By KELSEY GHERING
Since it would be an understatement to say I had an uneventful break, I’d like to tell you a tale of midterms.
On the eve of spring break, I decided to form a study group for my one and only mid-term exam — the Mass Media and Popular Culture exam.
We congregated at Beyer Hall at 9 p.m., because that was the earliest the group could commit to studying.
And what did we learn, besides who invented the kinetograph? We learned that campus buildings are “closed” to students after 11 p.m.
The one location on campus where students planning to cram can study is the Power Room in the basement of Waldron.
That’s all well and good, but our study party of six with its exhaustion-induced hyperactivity was not going to be able to quietly discuss mass media and pop culture until 3 a.m.
That put the Knight Tower out of the question, too, which was only open for another measly hour I might add.
Oh no, we decided with a strong consensus that we would have to find a different study spot before the student aides at Beyer kicked us out.
All debates of location aside, the Power Room isn’t all that big. Is all of campus really supposed to fit into the cattle stalls that call themselves study rooms? Or the desks that provide seating for approximately 85 people?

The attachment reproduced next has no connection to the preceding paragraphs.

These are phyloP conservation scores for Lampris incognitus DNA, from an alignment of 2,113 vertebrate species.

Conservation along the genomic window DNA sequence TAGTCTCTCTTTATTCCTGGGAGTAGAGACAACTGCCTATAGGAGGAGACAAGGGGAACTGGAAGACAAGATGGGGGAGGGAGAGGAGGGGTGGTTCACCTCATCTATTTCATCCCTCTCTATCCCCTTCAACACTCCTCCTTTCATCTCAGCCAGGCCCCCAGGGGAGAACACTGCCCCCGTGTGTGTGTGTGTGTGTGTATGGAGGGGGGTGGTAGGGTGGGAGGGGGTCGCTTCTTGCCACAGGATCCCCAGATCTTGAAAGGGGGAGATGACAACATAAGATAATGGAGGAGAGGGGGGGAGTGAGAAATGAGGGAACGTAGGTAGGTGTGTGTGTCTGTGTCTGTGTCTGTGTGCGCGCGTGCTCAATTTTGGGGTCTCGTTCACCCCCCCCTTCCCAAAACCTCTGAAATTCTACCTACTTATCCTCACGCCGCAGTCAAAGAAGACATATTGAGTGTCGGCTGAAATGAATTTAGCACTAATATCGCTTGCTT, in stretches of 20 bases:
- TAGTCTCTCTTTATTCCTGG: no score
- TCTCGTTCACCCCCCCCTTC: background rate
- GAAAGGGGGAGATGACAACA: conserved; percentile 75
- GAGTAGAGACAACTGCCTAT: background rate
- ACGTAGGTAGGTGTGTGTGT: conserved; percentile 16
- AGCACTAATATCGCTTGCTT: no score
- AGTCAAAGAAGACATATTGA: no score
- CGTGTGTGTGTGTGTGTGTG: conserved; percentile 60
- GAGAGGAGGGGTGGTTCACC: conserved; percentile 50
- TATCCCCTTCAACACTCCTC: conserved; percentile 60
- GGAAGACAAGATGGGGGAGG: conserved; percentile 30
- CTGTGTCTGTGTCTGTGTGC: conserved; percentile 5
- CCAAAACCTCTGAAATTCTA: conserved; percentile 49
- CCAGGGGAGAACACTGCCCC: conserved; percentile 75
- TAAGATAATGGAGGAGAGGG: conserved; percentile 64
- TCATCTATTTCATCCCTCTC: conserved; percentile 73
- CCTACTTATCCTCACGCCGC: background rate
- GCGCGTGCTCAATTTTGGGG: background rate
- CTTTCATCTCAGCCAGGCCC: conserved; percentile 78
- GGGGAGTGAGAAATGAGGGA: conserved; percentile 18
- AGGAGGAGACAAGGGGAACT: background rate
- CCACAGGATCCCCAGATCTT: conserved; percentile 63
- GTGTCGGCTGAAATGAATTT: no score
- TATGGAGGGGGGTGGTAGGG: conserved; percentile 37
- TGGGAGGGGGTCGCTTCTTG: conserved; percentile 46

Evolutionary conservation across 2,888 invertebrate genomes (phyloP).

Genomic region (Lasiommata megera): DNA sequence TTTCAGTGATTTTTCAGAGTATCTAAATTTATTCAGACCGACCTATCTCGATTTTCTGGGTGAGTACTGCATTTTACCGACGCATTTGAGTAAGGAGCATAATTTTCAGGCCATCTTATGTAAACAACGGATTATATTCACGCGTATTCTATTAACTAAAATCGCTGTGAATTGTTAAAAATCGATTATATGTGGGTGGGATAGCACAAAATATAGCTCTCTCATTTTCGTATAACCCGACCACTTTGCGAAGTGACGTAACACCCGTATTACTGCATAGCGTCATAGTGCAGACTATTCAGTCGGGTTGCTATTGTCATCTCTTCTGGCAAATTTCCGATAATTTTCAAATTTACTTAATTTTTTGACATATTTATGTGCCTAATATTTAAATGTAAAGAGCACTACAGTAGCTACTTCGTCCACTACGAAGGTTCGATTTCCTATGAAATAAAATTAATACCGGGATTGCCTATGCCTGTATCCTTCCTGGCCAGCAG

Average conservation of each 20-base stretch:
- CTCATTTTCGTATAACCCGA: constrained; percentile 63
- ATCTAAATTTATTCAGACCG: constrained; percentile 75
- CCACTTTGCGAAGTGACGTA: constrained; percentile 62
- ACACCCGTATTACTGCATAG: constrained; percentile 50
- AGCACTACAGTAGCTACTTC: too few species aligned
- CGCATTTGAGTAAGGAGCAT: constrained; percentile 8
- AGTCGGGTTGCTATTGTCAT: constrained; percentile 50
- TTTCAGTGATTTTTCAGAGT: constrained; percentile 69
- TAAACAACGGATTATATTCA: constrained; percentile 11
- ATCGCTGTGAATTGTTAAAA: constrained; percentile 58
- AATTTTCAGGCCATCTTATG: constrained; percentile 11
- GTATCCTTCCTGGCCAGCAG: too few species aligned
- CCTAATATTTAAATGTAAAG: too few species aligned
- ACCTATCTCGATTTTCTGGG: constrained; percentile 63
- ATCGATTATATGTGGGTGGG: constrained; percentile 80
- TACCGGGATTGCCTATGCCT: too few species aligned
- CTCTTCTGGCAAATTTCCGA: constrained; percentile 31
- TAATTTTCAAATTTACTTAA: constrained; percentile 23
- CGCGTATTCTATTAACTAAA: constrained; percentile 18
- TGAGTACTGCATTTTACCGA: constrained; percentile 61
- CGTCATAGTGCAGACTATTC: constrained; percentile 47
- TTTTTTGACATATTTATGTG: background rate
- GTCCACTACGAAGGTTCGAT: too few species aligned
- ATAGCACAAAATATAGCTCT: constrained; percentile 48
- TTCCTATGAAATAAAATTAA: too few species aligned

Gannon seems to think so. Perhaps with the advent of the new library next January, the university will be able to keep more late-night study spaces open for students.
Unfortunately, I will not be on campus to enjoy the new library. And as tempting as it is to stay, I have big plans to finish that don’t include studying until 3 a.m.
Regardless, this university needs more places for groups like the Magnificent Media Study Group to study.
I understand the concern for students pulling all-nighters and consuming enough caffeine to resuscitate a horse. It’s totally valid.
But when midterms are pressing and you need a last-minute review, staying in your dorm or apartment is not really an option.
Most sane people do not stay up until 4 a.m. looking over vocabulary words. And most roommates do not appreciate the insanity of their bunkmates bringing over study buddies for the night.
So the whole “go home” instruction from the work study at Beyer was easier said than done for most of us.
While the Magnificent Media Study Group was able to find a place to study before the night was spent, we were all surprised by the lack of reasonable group study spaces on campus.
I’m sure we were not the first group to have this problem, either. Maybe if we couldn’t designate more study spaces, Gannon could arrange a system to keep the extended hours for all of Beyer Hall — instead of just the Power Room.
We might have had a better studying experience if it wasn’t interrupted by the university’s attempt to get us to sleep at night.
While I appreciate the concern, the reality is if you’re not pulling all-nighters during undergrad, you’re not doing it right. Which would be less stressful with a place to spend it.